Millions of tourists visited the battlefields of France after the First World War, but only a few pushed further and investigated the devastation caused by the World War in Poland. A few figures might serve to illustrate this destruction: About 2,000,000 houses were damaged and had to be rebuilt, actual battlefields extended over one-fourth of the surface of the country. Direct war damages were computed at $2,500,000,000. Three billion feet of earth alone had to be shifted to fill excavated trenches. The loss of human life, which I should have mentioned first, is hard to estimate for Poles fought in all three contending armies. A part of Poland then belonging to Russia was deliberately laid waste in order to deprive the Germans of the necessary supplies. The inhabitants of that region were evacuated to Russia. When famine occurred in Russia in 1923 after the Bolshevik Revolution, these people were sent back by the Russians under the most appalling conditions.
Reconstruction was proceeding apace when across the border the now familiar story was acted out. The drone of German planes was heard, the click of armoured divisions began to fill the air, and a campaign of vituperation poisoned the public mind. The plain man in Poland responded quickly to the patriotic appeal. He did not indulge in wishful thinking. But Poland was still a poor country, desperately poor in equipment as a consequence of foreign rule and oppression for over a century. The assault itself was launched treacherously without warning by an army of seventy infantry divisions, ten or fifteen motorized and armoured divisions, and an air force sixteen times the size of that of Poland. Owing to the advice and to the request of foreign statesmen, the mobilization of Poland had been postponed and this invading force of eighty-five or ninety divisions was met on the Polish side by twenty-five not fully mobilized divisions.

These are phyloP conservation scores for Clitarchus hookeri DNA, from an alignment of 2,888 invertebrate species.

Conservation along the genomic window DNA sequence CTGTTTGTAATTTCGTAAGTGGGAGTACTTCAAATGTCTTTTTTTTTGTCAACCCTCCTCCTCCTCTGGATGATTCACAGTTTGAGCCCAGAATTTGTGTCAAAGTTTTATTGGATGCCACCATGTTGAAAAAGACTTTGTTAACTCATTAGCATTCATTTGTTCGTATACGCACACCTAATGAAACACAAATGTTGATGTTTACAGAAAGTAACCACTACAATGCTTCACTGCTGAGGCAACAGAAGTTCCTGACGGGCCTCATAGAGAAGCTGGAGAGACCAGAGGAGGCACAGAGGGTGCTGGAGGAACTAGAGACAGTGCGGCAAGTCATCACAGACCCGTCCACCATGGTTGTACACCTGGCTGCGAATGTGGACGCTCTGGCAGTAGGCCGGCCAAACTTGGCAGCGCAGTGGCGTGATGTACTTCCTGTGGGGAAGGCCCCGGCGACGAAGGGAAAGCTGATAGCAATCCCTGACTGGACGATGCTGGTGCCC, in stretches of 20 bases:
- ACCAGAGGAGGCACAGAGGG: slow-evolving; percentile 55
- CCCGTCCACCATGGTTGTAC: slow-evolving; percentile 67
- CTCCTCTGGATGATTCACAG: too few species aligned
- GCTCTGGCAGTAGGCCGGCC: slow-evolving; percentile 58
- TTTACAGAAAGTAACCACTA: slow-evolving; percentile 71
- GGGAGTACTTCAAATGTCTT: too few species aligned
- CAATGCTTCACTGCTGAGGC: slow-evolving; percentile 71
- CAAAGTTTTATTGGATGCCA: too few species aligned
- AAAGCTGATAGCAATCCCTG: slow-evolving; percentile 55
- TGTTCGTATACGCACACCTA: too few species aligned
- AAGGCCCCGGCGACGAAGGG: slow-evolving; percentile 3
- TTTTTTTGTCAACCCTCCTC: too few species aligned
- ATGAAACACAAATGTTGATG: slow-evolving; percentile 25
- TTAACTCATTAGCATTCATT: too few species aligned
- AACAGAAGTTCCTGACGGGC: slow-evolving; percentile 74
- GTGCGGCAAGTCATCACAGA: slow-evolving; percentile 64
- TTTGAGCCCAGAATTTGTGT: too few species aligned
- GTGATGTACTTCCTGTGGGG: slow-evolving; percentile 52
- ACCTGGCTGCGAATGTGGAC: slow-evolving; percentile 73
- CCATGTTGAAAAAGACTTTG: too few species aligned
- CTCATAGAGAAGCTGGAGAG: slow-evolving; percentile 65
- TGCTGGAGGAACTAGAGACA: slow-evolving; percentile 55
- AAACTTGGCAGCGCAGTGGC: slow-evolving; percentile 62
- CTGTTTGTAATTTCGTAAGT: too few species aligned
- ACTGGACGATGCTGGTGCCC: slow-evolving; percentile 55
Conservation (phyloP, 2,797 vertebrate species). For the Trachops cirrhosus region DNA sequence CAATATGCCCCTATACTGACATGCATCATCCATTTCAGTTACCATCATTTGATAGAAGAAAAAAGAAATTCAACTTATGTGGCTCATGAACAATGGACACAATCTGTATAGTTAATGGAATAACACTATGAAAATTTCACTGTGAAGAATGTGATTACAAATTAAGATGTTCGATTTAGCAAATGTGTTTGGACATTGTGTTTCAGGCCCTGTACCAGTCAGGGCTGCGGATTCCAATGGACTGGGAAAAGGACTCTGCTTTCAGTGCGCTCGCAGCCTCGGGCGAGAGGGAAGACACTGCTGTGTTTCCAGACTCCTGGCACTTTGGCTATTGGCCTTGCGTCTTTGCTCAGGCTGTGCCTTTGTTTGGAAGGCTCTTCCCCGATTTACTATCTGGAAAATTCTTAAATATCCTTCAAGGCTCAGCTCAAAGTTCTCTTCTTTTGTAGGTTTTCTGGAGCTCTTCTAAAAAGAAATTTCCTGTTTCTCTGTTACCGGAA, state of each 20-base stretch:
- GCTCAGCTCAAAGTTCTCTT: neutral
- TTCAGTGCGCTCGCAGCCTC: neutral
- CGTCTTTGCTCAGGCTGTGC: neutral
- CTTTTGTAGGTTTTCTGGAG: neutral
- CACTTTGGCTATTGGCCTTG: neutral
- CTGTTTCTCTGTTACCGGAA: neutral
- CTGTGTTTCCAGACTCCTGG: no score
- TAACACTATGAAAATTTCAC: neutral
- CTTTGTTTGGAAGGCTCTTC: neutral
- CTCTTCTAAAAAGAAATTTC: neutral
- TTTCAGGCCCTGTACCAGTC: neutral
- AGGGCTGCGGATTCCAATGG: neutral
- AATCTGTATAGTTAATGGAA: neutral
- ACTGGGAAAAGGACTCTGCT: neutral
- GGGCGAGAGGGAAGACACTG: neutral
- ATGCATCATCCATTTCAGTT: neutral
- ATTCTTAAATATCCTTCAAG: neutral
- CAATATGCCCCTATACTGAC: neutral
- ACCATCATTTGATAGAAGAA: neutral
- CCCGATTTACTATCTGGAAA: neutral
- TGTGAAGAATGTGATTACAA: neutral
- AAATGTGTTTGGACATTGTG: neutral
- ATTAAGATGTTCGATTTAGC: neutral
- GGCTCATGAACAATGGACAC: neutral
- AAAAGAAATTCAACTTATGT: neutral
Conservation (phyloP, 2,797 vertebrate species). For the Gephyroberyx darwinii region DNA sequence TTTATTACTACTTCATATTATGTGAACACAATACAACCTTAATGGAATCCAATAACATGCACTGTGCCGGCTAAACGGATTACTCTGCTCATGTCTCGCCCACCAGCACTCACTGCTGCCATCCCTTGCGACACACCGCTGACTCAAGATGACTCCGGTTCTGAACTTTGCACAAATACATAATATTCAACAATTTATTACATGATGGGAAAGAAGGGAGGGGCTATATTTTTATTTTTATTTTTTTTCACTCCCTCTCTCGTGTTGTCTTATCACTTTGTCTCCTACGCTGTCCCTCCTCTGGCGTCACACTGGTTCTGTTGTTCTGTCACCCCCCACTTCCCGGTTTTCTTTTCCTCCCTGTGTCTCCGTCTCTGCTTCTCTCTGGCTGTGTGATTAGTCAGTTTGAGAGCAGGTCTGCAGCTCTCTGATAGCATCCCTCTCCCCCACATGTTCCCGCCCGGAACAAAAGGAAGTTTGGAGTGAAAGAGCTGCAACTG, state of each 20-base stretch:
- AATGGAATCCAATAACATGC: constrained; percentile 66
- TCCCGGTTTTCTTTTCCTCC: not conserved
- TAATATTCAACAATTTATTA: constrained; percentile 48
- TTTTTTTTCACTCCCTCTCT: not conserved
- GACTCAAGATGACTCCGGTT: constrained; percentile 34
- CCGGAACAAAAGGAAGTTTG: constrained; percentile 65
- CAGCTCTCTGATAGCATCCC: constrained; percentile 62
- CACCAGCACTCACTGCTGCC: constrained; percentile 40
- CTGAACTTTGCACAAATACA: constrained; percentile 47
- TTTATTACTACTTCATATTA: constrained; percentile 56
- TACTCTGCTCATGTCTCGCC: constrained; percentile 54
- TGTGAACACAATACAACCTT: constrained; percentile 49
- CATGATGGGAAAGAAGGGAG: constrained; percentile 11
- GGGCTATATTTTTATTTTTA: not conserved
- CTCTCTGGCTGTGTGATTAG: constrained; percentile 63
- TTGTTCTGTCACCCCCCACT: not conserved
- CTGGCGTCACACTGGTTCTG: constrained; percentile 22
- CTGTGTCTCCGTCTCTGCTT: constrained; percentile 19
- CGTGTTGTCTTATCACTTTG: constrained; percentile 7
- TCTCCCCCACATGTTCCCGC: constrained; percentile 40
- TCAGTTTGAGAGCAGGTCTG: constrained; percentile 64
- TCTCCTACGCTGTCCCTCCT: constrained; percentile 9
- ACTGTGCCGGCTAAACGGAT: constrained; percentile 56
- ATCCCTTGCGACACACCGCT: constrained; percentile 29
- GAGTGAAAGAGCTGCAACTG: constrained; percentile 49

The flat country favored the invasion and so the result of this unequal struggle was never in doubt to the trained eye of the American military observer. The performance of the Polish infantry, however, surprised the German command. Polish infantry proved equal, nay, even superior to the German, but German regiments of tanks, outflanking the Polish positions, and the Russian invasion from the East made impossible any further resistance.
I think that the following episode characterizes well the spirit of the plain man in this battle. Somewhere in Poland, close to an isolated hut, a heavy machine gun fired on an approaching tank. The crew of the machine gun should have consisted of six men, but three of them lay already dead on the ground, one man was severely wounded, the fifth, although wounded in the hand, was passing the ammunition belts, and an old sergeant was firing at an approaching tank. When a friend of mine, the Commander of the Division, came upon this group unexpectedly, he saw tears running on the sergeant's face; the man wept because he could not damage the tank. My friend yanked him into safety at the very moment when the German tank rolled over the machine gun.
The attack of the Nazis on Eastern Europe crowned with success for a time the ambitions of the preceding German generations educated in the spirit of Bismarck, but replacing Bismarck's command of Germanization of the Poles by Hitler's order of brute extermination.
I had an insight into Hitler's mind while listening to Carl Burchard, the High Commissioner of the League of Nations at Danzig, who had a conversation with Hitler at Berchtesgarten shortly before the invasion of Poland. In reply to Burchard's remark, that the invasion of Poland would lead to a World War, Hitler retorted